4/08/2010 11:59:00 AM  
Anonymous nemastoma said...

Thank you Ed and Bambino for shedding light on the crisis from a very personal point of view.

4/08/2010 12:31:00 PM  
Anonymous Cedric C said...

I thought about bambino when I heard about this, and I was expecting this thread where I can finally express my support to Bambino and his family.

Also to M&G who are so officially the only visual artists I know from the country.


Cedric C

4/08/2010 12:40:00 PM  
Anonymous Anonymous said...

Maybe the reason there were so few women relates to a previous Ed post regarding violence and males. You'll see plenty of women at the forefront of marches against things like the WTO. But when things turn violent you usually don't see a lot of women tearing up pavement and grabbing things to use as weapons. I think in general men are far more likely to resort to violence. Also, while I think Ed might be correct in thinking Russia had a hand in all this my understanding is that the weapons were acquired from police that had been beaten up, abandoned their posts, military vehicles that had been commandeered, etc. The protesters were definitely outgunned yesterday- though I would imagine that situation has changed today. I'm also glad Bambino's family is safe.

4/08/2010 03:01:00 PM  
Blogger Edward_ said...

You could be right about the weapons, Anonymous. I too saw reports of protesters taking them away from police they had overtaken. There's a few images of what look like opposition snipers I've seen too, and those folks look like they came with their weapons. There were mainly only weapons in the hands of the police during the last revolution...this one was definitely more violent.

Reports in today suggest the violence continued Thursday evening, but that the interim government is getting things together. The scary unresolved issue is whether Bakiyev will relent and resign. My guess as to why he hasn't already (and I have no proof of this) is that the US is suggesting they'll recognize him if he regains power.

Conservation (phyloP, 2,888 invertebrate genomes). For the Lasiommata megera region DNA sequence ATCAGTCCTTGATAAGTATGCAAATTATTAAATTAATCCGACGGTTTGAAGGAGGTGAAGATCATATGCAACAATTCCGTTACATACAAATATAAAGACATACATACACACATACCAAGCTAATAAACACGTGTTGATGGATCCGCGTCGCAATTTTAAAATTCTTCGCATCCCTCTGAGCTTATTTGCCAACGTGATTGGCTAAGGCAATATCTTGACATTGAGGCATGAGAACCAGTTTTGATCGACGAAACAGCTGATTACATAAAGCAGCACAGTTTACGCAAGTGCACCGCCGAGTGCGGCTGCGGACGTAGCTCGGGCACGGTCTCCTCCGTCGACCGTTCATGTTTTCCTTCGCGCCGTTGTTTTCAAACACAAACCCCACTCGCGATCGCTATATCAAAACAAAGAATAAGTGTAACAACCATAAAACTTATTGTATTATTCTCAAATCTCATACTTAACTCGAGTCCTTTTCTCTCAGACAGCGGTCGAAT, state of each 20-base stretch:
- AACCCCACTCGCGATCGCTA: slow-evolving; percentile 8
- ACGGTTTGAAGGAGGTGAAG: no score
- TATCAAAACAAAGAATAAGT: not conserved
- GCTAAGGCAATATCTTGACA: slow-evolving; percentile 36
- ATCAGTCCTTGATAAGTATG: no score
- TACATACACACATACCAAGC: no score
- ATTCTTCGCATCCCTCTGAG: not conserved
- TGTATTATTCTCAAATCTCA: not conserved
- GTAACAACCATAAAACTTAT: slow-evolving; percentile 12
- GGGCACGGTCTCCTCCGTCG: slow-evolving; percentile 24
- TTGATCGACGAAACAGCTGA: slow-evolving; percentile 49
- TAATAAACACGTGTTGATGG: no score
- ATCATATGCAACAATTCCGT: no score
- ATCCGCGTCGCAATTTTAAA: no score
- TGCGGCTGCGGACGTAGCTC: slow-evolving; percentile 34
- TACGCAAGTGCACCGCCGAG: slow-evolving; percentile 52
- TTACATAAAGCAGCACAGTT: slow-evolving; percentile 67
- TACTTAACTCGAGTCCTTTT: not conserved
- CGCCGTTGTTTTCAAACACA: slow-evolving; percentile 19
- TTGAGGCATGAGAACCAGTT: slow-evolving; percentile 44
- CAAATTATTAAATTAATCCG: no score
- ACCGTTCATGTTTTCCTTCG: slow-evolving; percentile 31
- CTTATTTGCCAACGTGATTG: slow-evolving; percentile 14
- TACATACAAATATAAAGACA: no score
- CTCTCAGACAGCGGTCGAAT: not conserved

We do have our supply route to be concerned with, I get it, but Bakiyev and especially his son, are no friends of the people.

4/08/2010 03:10:00 PM  
Blogger Hungry Hyaena said...

Indeed, when I first read the news, I linked immediately here, hoping to find some perspective. Thanks for offering your insights, as well as those of Bambino. I'm happy to read that his Kyrgyz family and friends are alright.

4/08/2010 03:55:00 PM  
Anonymous Anonymous said...

Just watched a Russia Today clip on YouTube. It would appear the looting has gotten completely out of control- even the local art museum was looted. The police and military have re-entered the city. Here's a link to the clip (keep in mind that Russia Today typically presents the Putin viewpoint- perhaps the Russians are creating up a scenario where they can intervene and restore calm and present themselves as the saviors? I doubt it but you never know. One thing is for certain, Putin was very unhappy with the US airbase.)
http://www.youtube.com/watch?v=OwHNnBcv2GA

4/08/2010 03:56:00 PM  
Anonymous Anonymous said...

In light of USA being comfortable with Bakiev's corrupution a bit of "Russia's hand" may be not so bad idea. Putin's angry about drugs traffic to Russia from US-run Afganistan..

4/09/2010 01:12:00 PM  

Post a Comment

Subscribe to Post Comments [Atom]

<< Home